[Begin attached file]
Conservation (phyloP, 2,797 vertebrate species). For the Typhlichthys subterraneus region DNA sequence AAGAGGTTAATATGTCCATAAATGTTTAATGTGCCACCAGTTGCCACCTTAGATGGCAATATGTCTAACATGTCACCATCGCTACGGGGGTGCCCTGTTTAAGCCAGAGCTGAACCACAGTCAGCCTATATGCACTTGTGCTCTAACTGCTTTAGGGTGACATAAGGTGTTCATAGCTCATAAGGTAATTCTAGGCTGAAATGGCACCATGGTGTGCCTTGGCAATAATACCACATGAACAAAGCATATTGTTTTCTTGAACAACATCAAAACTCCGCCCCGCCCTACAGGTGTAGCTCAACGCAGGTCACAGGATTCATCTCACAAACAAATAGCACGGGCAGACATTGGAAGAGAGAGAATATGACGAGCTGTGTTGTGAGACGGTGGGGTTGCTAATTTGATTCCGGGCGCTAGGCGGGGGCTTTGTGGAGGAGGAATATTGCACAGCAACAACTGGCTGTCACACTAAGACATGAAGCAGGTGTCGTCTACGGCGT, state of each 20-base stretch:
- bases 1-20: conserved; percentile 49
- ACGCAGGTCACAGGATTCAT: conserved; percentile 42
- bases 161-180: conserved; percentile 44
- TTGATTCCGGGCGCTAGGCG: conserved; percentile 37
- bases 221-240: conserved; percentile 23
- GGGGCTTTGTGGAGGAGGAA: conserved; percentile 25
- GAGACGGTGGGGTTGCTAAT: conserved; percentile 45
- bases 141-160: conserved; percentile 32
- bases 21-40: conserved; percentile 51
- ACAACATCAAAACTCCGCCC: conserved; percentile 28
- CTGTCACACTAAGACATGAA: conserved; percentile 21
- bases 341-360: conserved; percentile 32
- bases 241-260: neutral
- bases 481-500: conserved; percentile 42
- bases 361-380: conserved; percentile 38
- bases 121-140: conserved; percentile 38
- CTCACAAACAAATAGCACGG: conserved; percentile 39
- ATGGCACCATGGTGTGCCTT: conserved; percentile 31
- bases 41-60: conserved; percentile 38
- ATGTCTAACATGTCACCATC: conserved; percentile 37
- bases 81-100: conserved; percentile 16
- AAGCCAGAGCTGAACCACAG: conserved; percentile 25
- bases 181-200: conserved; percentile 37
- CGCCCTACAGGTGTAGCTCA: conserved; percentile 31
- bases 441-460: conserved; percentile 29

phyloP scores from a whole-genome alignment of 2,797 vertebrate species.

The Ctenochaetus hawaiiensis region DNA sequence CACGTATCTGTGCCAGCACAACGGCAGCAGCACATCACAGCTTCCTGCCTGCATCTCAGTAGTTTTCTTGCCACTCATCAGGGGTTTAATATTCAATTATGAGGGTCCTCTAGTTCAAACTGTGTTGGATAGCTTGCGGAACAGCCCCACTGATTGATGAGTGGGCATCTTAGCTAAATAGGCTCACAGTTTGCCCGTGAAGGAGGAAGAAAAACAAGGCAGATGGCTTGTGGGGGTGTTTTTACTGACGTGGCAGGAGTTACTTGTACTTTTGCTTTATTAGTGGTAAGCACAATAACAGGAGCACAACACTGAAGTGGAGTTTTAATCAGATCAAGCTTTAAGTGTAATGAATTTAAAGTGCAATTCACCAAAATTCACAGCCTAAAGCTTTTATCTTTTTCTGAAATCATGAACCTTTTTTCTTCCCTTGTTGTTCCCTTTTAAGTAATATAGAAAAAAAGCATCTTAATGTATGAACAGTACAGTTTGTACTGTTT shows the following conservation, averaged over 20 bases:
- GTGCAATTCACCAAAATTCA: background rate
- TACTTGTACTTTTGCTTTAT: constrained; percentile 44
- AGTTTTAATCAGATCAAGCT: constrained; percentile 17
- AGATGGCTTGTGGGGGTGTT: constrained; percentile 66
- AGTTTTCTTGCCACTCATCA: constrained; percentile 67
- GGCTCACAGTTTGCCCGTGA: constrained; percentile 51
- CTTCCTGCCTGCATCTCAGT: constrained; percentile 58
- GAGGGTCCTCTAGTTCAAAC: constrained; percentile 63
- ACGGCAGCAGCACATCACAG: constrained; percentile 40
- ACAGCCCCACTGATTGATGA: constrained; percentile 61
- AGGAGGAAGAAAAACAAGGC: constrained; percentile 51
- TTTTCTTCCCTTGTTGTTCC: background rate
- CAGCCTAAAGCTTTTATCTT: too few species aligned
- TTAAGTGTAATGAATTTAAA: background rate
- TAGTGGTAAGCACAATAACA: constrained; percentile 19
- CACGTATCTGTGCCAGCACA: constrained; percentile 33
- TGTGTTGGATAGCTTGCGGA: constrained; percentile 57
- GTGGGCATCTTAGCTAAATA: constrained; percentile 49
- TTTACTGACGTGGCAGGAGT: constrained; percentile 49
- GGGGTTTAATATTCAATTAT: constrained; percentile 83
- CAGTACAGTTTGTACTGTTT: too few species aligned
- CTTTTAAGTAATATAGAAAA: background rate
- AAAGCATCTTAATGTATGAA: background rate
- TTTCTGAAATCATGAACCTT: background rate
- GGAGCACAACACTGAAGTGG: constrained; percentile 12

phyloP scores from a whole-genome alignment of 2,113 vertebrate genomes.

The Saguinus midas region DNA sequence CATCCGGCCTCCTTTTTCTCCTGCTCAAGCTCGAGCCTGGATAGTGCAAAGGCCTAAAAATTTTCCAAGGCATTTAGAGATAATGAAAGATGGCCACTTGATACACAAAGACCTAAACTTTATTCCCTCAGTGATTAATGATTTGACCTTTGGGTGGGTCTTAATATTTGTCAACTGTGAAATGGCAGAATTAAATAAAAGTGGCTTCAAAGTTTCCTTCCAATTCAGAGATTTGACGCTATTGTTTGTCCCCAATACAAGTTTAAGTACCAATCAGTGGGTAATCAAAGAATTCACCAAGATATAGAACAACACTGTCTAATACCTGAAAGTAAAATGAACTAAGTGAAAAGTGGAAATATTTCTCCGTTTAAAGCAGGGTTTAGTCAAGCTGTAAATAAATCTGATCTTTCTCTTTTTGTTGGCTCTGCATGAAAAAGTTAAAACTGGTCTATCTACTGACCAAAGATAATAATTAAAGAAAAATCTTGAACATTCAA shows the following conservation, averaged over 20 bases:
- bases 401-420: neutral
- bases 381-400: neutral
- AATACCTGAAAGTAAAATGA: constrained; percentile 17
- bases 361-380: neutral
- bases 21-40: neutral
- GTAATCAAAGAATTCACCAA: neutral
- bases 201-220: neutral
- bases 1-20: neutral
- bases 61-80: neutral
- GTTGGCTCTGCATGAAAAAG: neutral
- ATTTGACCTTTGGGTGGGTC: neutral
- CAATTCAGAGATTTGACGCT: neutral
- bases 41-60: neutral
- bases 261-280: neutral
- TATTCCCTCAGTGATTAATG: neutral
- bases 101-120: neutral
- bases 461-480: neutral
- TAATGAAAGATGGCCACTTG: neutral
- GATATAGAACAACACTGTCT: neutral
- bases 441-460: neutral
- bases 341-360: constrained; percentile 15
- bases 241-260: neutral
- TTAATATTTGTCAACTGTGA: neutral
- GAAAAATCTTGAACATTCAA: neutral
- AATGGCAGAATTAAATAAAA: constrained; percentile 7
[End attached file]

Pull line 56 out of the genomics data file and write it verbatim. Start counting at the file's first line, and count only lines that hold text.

- bases 401-420: neutral